Moose Finding Success Raiding U-Sports Ranks

The best scouting staffs find the best players to fill holes in the lineup, no matter what league they’re in. In the last couple of seasons, the Manitoba Moose have found some help in an unusual place.

Men’s U-Sports (formally CIS) hockey hasn’t traditionally been a hotbed of future pros, but in recent years a trend has emerged of AHL squads filling their rosters with Canadian university standouts. The Moose have been among those at the front of this trend.

Manitoba started it out by grabbing Francis Beauvillier from the dominant UNB Varsity Reds program. He paid immediate dividends, potting four goals and five points in his first nine games. His season started late this year due to injury.

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Beauvillier has company on the Moose from the former U-Sports ranks. Cam Maclise, a former Mount Royal Cougar, buried the first goal of the year for the Jets’ AHL farm club and has added an assist since then for two points in three games.

Maclise’s goal (shorthanded no less) was another win for the Moose picking up a U-Sports free agent. They tried another player from Canada West, Elgin Pearce, who has his first AHL point. In one ECHL game in Jacksonville, he put up a goal and an assist.

Pearce in particular was a good find. A hard worker with good physicality and skill during his days with the Calgary Dinos, Pearce likely had other pro options and chose the Moose. He may not be back in the AHL for some time, but Moose fans shouldn’t be discouraged by this. His ECHL pace, at this rate, will see him back eventually.

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The Moose aren’t the only team doing well with former U-Sports players. Former Alberta Golden Bear Levko Koper was a mainstay of the Charlotte Checkers lineup last year, playing 56 games.

And just in case you think these players never go on to contribute in the big leagues, Carolina Hurricanes forward Derek Ryan, now a fixture up front in Raleigh, spent four years at the University of Alberta.

Scratching The Surface

Scouting is a competitive business. AHL teams, like NHL teams, need to drain whatever talent wells are available to them. And these teams are just now dipping a finger in the well of talent that is U Sports.

This league, particularly Canada West, is near and dear to my heart, as I got my start as a broadcaster there before moving to a full-time position in the junior ranks. I’ve seen many of these players in action during their university days during my time with the Manitoba Bison men.

I can tell you I have memories of Koper, Maclise, and Pearce (especially Pearce) being Bison-killers in their days there. They were lethal every time they came to the keystone province.

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I can also tell you they were never the best players in that league. At times, they weren’t even the best players on their teams. The AHL is just scratching the surface of the talent they could swipe from this circuit.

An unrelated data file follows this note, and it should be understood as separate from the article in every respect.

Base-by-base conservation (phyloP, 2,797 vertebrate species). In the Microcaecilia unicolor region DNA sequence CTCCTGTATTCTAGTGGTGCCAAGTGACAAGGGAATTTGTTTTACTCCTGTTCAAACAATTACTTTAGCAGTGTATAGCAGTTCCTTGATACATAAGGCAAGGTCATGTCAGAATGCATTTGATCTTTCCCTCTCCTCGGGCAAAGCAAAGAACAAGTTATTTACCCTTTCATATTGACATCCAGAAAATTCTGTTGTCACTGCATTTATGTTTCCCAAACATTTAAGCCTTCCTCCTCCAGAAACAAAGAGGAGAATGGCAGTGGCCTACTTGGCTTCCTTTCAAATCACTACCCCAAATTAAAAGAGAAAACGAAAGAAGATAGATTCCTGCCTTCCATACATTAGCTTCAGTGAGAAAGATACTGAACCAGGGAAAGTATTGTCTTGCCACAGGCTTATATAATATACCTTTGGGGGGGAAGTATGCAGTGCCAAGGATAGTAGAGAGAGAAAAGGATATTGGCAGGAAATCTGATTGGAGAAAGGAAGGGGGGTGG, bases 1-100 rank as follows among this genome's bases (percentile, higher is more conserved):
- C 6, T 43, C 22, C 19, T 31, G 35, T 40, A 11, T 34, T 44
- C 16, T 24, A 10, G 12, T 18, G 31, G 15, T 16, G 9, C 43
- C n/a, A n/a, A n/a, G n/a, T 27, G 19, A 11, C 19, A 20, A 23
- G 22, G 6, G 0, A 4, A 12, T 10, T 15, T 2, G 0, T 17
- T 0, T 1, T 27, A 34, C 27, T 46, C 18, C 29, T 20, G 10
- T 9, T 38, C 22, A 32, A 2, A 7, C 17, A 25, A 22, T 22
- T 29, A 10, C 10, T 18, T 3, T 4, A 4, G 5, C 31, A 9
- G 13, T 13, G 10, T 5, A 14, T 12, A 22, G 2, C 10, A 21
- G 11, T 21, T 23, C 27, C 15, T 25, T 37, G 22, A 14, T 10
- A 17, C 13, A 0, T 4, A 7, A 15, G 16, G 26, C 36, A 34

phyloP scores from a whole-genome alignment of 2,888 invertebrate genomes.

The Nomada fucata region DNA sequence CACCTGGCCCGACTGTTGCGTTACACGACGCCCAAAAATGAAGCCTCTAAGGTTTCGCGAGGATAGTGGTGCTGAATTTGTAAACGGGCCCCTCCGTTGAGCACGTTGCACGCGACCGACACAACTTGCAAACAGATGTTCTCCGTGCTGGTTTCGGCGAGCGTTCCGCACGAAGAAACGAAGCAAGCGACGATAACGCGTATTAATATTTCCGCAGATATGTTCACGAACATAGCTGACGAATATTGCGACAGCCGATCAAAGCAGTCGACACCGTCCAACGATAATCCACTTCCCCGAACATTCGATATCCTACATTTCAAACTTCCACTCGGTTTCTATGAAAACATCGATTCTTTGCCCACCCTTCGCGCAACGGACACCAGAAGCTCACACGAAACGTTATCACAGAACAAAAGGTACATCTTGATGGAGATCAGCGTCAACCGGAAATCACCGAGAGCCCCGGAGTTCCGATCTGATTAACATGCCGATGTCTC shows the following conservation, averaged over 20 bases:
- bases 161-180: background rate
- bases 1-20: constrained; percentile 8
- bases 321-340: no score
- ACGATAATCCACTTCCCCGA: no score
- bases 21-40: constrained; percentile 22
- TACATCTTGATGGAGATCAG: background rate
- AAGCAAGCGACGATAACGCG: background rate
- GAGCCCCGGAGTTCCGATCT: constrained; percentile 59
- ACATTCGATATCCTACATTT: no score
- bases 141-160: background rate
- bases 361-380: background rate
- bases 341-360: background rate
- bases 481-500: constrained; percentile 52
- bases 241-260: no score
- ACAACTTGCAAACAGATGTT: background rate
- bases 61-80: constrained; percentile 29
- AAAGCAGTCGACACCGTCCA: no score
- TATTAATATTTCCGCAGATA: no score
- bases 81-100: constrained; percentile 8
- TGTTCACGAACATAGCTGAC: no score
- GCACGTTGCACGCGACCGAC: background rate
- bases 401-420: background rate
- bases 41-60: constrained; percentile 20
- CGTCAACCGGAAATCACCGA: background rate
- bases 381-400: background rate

U Sports players were not all junior all-stars, though many were, like Alberta’s Tyson Baillie or Manitoba’s Michael St. Croix. Maclise played only one major junior year, instead serving as a junior-A standout for the AJHL’s Brooks Bandits.

Not every player peaks during their junior years. Some simply aren’t ready for the pros even after four or five seasons in major junior or junior-A. U Sports represents a place for these players to grow and develop and come to the professional ranks as mature young players (to say nothing of the degree they could walk away with).

Some players come out of junior as good as they’re ever going to get. Others turn their time in leagues like U Sports into their best developmental years.

My favorite example of this is a young defenseman for the Saskatchewan Huskies named Jesse Forsberg. Rarely a scorer but with heavy PIM totals in his WHL days, Forsberg has used the time at the U of S to develop his offensive game. He now has a fluid skating stride and a heavy shot to go along with his mean streak and stocky frame.

Forsberg has scored at almost a point per game from the blueline the past two seasons. Mark my words, when his eligibility is up, there will be a spot for him in the pros if he wants one.

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So Who’s Next?

It’s been almost eight months since I was behind the mic for a Canada West game, but there were some players who could easily be among the next wave to help shore up the ranks of a pro team.

As mentioned above, Pearce, Koper, and Maclise were all top-notch players in the U-Sports ranks, but they weren’t the absolute best.

And no, AHL teams are not going to find their savior in these leagues (most likely) but there’s no team so good they can afford to turn down a competitive advantage. Scouting a mostly unheralded league is a good way to get that.

Mount Royal’s Connor Rankin, Alberta’s Baillie, Manitoba’s St. Croix and Brett Stovin, and Saskatchewan’s Josh Roach (among many others on the U of S) have all stood out throughout their U Sports careers. The pro ranks will come calling for some of them.

And that’s just Canada West. The UNB program that gave us Beauvillier has worlds of talent, including Jets young stars player Tyler Bolland. So does the Acadia Axemen program.

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And while the next Wayne Gretzky likely isn’t coming out of these teams, the next Derek Ryan might be. And no team is too good to be turning those players down.

It’s nice to see the Manitoba Moose looking for some talent in unusual places. Now, maybe the Jets can apply some of that outside-the-box thinking to some other aspects of their operations?